Dymin Blog

Essential Steps in Properly Terminating an Employee's Access to Information Technology

Posted by Scott Breitman on Jul 30, 2021 12:00:00 PM


Information Technology professionals are truly essential resources for the day-to-day operation of your business. It's critical that you build a strong team of experts, whether insourced or outsourced, and that they be managed and supported effectively. At the same time, IT personnel are not the only employees who may have significant access to company IT resources. Email accounts, document files, enterprise applications and more are all typically exposed to some extent with virtually any employee.

Although we like to think that most people are honorable and would not engage in nefarious actions upon being terminated, we also know that the risk of such actions is higher than it should be. Specifically, nearly a quarter of small and middle market companies have indicated that threats from ex-employees are of greater concern to them than outside attacks, hacks or phishing attempts.

That's why properly managing each employee's IT access is so critical, and that begins not when you plan to terminate them -- but when you hire them.

For example, using provisioning software and single sign-on (SSO) tools can allow you to directly turn on and off some or all online access points for a given employee instantly. This is essential to rapidly onboarding them, and it's critical for offboarding as well.

Another valuable resource is structured use of two-factor authentication (2FA), which is typically tied to a person's cell phone number in the consumer world. Of course, we don't want that to be the case in the enterprise, so companies such as Cisco Duo have developed systems that allow for controlled 2FA that is managed centrally within the company.

Moving on from the process of onboarding a new employee, we need to consider the appropriate steps for offboarding an employee -- whether their departure is voluntary or involuntary. Keep in mind that even a voluntary departure may not be without risk, so all departures should be treated similarly.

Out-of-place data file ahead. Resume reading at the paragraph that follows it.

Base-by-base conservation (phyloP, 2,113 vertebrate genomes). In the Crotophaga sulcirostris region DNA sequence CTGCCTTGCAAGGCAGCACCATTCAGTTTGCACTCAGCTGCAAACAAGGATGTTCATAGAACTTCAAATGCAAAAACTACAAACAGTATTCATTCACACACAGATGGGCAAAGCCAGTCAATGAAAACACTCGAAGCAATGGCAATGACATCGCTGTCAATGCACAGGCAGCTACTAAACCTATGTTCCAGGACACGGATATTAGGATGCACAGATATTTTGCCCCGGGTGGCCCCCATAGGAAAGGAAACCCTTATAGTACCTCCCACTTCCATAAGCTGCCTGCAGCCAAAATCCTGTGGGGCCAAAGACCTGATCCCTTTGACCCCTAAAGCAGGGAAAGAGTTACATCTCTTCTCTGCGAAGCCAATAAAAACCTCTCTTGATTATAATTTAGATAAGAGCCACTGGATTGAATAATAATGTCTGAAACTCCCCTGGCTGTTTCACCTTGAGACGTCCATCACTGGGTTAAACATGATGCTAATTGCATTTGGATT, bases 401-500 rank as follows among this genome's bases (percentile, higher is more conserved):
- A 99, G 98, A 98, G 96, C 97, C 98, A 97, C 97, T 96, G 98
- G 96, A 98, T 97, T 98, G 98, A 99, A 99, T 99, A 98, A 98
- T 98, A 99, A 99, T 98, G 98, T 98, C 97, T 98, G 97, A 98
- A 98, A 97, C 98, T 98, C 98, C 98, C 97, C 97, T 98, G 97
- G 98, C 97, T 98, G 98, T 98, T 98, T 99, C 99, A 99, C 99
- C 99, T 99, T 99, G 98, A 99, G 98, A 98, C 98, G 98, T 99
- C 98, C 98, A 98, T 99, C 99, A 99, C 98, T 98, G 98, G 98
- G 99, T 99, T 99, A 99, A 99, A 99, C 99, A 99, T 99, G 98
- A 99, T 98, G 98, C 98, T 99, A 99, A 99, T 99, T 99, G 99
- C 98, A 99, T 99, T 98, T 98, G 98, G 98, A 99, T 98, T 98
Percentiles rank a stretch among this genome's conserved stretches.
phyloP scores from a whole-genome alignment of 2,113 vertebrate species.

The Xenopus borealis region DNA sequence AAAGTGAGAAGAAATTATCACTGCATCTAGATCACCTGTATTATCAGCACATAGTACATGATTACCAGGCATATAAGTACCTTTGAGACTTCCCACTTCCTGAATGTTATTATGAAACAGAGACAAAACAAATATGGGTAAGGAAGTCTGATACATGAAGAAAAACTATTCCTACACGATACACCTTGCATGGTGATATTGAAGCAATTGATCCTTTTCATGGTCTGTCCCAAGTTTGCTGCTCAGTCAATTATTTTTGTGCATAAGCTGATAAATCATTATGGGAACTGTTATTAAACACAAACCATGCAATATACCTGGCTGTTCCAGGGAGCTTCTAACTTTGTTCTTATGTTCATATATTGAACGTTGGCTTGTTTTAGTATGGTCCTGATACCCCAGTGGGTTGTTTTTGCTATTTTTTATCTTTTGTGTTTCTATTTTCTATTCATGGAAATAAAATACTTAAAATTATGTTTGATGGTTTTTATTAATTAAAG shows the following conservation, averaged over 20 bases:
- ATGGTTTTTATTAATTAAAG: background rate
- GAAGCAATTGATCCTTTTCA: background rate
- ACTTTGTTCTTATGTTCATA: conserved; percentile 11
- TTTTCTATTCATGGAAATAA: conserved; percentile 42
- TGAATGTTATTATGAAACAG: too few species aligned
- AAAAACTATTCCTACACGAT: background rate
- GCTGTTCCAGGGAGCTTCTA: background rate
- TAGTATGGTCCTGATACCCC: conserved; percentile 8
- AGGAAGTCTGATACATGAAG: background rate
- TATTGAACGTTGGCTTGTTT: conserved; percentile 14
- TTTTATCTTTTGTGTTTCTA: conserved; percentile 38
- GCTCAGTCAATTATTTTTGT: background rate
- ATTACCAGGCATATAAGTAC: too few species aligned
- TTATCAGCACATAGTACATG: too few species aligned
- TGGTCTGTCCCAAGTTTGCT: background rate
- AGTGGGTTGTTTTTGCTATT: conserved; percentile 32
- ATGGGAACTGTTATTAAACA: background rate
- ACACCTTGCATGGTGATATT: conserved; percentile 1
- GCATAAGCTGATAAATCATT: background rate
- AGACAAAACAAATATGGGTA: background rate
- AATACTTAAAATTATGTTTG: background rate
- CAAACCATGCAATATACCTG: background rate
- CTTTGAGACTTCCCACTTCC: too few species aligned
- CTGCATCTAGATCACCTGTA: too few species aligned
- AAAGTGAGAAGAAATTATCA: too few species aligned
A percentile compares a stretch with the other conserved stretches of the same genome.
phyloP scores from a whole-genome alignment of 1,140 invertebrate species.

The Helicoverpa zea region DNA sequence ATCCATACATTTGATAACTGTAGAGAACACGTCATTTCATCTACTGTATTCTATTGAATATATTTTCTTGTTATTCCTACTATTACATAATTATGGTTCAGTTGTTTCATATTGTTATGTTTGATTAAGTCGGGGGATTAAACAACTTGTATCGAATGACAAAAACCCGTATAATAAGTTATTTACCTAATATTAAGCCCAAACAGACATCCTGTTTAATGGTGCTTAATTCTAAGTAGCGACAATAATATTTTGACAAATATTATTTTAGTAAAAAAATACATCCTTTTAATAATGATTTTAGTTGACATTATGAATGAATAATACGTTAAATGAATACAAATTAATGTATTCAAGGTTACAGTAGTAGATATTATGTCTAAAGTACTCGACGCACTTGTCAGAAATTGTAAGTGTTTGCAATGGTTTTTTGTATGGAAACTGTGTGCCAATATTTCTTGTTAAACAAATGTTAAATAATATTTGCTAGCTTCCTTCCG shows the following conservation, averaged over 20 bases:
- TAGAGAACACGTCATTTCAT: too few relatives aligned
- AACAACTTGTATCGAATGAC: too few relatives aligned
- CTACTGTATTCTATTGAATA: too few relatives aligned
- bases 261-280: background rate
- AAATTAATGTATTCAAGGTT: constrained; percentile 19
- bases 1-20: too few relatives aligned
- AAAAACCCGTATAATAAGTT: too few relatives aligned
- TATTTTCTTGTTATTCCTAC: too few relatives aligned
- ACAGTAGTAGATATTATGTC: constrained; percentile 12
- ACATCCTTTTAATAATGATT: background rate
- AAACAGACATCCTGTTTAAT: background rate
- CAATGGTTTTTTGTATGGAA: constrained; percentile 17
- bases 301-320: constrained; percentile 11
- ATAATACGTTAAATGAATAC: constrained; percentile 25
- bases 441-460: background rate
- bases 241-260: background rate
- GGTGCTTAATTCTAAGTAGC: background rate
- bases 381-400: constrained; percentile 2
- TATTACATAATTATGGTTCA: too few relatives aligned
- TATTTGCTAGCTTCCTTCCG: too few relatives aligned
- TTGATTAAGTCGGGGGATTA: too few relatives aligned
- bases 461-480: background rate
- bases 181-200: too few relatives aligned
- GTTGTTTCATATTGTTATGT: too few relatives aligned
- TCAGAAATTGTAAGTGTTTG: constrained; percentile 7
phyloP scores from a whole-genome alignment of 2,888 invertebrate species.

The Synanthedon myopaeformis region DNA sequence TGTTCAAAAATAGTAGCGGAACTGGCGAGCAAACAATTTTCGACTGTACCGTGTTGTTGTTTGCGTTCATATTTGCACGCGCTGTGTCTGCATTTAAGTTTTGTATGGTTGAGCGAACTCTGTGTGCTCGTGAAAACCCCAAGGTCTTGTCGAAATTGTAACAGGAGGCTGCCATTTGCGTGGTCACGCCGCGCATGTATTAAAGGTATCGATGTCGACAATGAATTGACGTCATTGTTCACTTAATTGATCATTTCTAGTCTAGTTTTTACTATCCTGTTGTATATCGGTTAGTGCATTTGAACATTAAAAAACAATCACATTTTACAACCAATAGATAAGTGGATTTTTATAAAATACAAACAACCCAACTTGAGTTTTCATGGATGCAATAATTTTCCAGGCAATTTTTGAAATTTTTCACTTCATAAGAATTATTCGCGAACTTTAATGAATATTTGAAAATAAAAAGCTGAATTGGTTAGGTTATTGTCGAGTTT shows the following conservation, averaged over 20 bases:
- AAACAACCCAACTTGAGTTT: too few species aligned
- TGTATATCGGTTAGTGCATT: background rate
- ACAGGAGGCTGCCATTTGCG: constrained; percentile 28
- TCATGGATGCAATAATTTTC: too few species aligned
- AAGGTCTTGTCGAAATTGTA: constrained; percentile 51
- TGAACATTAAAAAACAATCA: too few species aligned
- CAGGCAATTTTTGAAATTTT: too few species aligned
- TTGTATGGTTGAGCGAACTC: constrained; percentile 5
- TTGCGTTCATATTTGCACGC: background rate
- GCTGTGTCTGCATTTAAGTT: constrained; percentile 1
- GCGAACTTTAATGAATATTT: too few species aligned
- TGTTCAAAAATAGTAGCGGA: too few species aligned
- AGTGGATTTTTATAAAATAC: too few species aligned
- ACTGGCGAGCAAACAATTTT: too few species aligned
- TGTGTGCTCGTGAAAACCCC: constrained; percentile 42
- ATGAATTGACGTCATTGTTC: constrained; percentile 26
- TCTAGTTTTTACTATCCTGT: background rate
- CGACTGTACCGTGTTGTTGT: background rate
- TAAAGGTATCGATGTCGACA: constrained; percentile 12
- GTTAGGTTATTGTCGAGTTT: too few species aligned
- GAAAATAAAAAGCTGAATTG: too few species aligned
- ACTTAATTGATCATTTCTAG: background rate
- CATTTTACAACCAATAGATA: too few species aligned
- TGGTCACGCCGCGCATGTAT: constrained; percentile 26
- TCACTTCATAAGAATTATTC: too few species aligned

Key steps to take include the following:

1. Make sure to have a written procedure for the termination process so that there is a checklist with approval steps in place.

2. It must be clear who is authorized to determine that an employee will be terminated, or to accept an employee's voluntary resignation.

3. The IT department or team needs to be notified prior to the actual termination activity taking place, and they should be told the date and time of the meeting (in cases of involuntary termination).

4. Yet again, IT should be notified formally when the termination meeting is actually beginning. It is during the termination meeting that IT will actually disable the individual's access to systems, software, applications, email, file servers and more. Also, IT should include physical assets in this list (laptop computers, building key fobs, access passes).

5. If the physical assets are to be collected during the meeting from the employee, then it is recommended that the manager leading the meeting be given a checklist and systematically review and check in each physical asset.

6. After these steps are completed, the now-terminated employee should be walked to the door and sent home.

It is understandable that employees may have personal information commingled with business data on company-issued devices or in company-controlled accounts. If the terminated employee asks about this, they should be told to document what information needs to be retrieved, and assured that the company will do its best to retrieve the information on their behalf in a timely manner.

After these steps are completed, it's also important to make sure that all access codes or PINs are updated, replaced, revised or reconfigured so that the terminated employee does not have lingering access to company systems or facilities.

By taking these steps, you can be confident that your team has taken appropriate precautions and that your business is well-protected from insider threats associated with employee terminations, through effective actions taken both pre-hire and post-termination.

Want to learn more about how you can better protect your company's valuable technology assets and resources? Contact the team at Dymin today.


Image Credit: Photo by Marten Bjork on Unsplash

Subscribe to our blog


Topics: information, office networks, industrial network, business operations, employee termination

Subscribe to Email Updates

Posts by Topic